How do you balance touring with studying for an MFA and teaching? (Actually at this point it’s possible you’ve completed your MFA – just ignore this question if that’s the case)

SD: I finished all dat shiz! It sucked to balance it while it was ongoing, though. Especially when it got to the point where my students figured out I was in a band and would ask questions about articles they saw on Pitchfork or whatever. That felt hugely embarrassing. I went by Sarah for teaching and wore glasses so it was like an alter ego or something.

Do you like touring or teaching better, and how will this impact future plans for the band?

SD: I like them both! We’ll see. Both are tough jobs to find.

One of the things that, to me, helps Speedy Ortiz stick out from the myriad other punk bands out there today is that specifically wiry, dissonant, and anxious tone. Can you personally claim responsibility for this, or was this one of Matt Robidoux’s contributions to the band?

SD: I think the songs are naturally pretty dissonant because I grew up listening to and performing classical vocal music that was, like, super calculated clashing notes that resulted in these super euphoric and simultaneously terrifying compositions. And I’ve always tried to exploit that feeling in pop music since it’s what I react strongest to. As far as Matt’s guitar playing is concerned, he’s more interested in experimental performance and so the droney, more ambiguous harsh noise stuff on our records was him.

After the piece on Lana Del Rey in The Talkhouse, did she reach out to you or the band at all and try to start beef, as she’s known to do? Did any of you listen to Ultraviolence just for kicks?


SD: No, who has she beefed with? I actually really like some of the songs on Ultraviolence, especially “Sad Girl.” Her production and singing has improved pretty vastly from the last record until now, I wish I hadn’t blown my LDR-critiquing load on her short film. Although I still don’t really buy her interest in poetry–it seems too calculated and based in a couple of mainstream names. Maybe that’s my MFA talking.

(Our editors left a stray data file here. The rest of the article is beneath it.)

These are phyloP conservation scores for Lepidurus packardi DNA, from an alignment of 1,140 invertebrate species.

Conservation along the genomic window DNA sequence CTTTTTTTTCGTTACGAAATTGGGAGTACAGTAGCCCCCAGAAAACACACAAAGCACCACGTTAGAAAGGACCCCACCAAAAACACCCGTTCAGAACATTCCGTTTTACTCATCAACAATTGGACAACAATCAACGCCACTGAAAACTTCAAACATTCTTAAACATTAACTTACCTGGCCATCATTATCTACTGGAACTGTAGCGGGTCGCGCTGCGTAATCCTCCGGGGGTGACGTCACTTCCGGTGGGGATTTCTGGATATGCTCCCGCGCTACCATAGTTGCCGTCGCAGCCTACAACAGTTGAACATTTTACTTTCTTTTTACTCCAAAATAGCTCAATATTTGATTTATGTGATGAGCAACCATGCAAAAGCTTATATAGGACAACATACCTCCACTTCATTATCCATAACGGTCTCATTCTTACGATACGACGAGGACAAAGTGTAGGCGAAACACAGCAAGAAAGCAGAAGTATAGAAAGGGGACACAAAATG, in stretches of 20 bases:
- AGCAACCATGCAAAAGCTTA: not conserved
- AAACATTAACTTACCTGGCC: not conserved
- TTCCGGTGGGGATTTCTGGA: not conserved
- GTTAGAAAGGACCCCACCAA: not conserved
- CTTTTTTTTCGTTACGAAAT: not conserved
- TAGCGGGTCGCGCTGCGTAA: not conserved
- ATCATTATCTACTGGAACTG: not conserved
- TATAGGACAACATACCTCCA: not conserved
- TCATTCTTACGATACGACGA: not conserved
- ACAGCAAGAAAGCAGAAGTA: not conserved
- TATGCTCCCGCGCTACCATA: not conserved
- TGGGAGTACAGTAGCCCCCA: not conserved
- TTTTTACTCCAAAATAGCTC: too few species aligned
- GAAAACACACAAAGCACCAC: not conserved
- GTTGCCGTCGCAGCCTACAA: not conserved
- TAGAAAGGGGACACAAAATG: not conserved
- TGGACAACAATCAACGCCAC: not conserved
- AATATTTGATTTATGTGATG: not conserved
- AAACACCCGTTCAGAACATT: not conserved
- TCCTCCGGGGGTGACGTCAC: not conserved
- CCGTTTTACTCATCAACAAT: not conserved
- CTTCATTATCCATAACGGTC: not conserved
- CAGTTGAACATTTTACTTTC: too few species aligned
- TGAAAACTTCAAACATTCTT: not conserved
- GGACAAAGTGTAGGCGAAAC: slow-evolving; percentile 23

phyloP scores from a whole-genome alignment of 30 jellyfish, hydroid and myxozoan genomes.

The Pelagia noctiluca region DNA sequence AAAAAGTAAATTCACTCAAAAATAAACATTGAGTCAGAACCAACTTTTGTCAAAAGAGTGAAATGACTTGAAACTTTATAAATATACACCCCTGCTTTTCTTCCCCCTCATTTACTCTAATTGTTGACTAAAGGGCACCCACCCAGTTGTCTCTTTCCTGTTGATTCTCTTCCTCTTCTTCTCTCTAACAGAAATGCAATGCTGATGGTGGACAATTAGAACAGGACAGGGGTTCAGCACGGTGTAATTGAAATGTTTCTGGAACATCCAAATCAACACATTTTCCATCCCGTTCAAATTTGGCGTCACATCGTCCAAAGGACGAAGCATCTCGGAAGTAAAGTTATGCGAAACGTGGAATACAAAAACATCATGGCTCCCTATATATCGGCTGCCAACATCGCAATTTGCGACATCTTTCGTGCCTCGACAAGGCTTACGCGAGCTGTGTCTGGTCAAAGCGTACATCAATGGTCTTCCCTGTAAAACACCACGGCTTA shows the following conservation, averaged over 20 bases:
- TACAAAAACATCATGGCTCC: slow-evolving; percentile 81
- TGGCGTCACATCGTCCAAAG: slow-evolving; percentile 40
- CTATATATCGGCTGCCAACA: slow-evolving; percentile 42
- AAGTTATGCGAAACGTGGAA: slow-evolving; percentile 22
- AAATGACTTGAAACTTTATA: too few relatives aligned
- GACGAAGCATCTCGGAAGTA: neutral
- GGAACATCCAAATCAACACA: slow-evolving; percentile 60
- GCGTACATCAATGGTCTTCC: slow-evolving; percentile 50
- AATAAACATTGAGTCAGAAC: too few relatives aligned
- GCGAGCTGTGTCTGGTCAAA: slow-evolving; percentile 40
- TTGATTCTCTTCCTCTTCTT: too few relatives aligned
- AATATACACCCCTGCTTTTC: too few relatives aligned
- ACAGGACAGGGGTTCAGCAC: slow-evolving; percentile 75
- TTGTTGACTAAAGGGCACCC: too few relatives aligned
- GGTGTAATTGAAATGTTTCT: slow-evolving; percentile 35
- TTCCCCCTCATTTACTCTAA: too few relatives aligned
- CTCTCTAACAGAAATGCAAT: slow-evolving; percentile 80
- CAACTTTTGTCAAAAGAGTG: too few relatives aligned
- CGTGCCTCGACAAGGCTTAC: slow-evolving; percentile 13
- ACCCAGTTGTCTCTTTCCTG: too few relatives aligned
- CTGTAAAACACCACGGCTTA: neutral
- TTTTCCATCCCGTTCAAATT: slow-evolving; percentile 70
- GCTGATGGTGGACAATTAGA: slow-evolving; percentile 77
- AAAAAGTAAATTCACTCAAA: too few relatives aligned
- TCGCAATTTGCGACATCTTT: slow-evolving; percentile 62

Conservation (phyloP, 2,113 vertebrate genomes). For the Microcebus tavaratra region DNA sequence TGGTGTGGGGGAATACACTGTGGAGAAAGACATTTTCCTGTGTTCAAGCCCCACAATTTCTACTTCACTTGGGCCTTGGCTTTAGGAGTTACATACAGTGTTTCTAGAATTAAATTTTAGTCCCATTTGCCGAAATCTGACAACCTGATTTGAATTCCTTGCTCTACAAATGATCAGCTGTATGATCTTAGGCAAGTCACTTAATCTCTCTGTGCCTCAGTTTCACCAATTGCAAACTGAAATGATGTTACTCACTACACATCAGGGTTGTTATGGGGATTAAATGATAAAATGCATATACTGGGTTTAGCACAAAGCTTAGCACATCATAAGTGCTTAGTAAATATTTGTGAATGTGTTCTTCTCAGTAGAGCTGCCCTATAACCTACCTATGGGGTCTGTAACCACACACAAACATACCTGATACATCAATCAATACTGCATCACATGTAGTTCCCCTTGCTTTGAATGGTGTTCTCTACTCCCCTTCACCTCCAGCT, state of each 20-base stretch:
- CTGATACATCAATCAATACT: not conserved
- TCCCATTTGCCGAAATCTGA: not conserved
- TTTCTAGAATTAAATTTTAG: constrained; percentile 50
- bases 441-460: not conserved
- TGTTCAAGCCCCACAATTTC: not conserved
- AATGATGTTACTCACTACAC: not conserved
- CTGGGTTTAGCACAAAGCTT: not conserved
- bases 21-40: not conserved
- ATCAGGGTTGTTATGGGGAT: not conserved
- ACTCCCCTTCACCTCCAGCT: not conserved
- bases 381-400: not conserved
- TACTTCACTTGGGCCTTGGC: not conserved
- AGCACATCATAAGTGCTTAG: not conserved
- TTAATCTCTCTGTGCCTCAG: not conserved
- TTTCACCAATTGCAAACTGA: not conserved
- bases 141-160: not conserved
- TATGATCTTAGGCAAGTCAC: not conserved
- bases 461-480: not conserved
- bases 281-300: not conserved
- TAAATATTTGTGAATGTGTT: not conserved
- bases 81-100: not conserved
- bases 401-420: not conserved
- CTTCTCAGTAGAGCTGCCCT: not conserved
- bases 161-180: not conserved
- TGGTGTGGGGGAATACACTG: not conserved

Do you find greater joy in writing songs or performing them? I ask because it sounds like your songwriting process could get pretty lengthy, with all the guitar intricacies.

SD: I like writing and recording more than performing. I relate more to recorded music than live performance as a listener, too. But maybe that’s just because I’m anxious and don’t like interacting with people.

I think in other interviews, you’ve already discussed your musical influences to no end. What might be more interesting is to trace the source of your intense stage presence. What acts in particular would you cite as influences on the ferocity of your live shows?

SD: Even though I appreciate amazing live performers (see: Nick Cave, Mark E. Smith, Angus from Liars), every time I try to personally assume a “stage presence” it feels contrived. I was really into theater when I was a kid and thought I’d be an actress, but performing these songs is sorta personal for me, and it feels disingenuous for me to try to act out a part or move in any kind of choreographed way. I feel like I’m telling a story and being wild onstage would be distracting.

But sometimes I have to kind of force myself to be more engaging, because I want to be a “responsible” showman — like, people paid money to see us perform, I don’t want to bore them. But especially now that sober 95% of the time, it feels contrived trying to pull any weird antics. Sometimes I go out in the crowd but only because I’m sick of people looking at me. Other times I try to pretend I’m dancing at the club and then I relax a little. Tonight we brought onstage some ghoulish actors from a Swedish haunted house, and that was pretty incredible.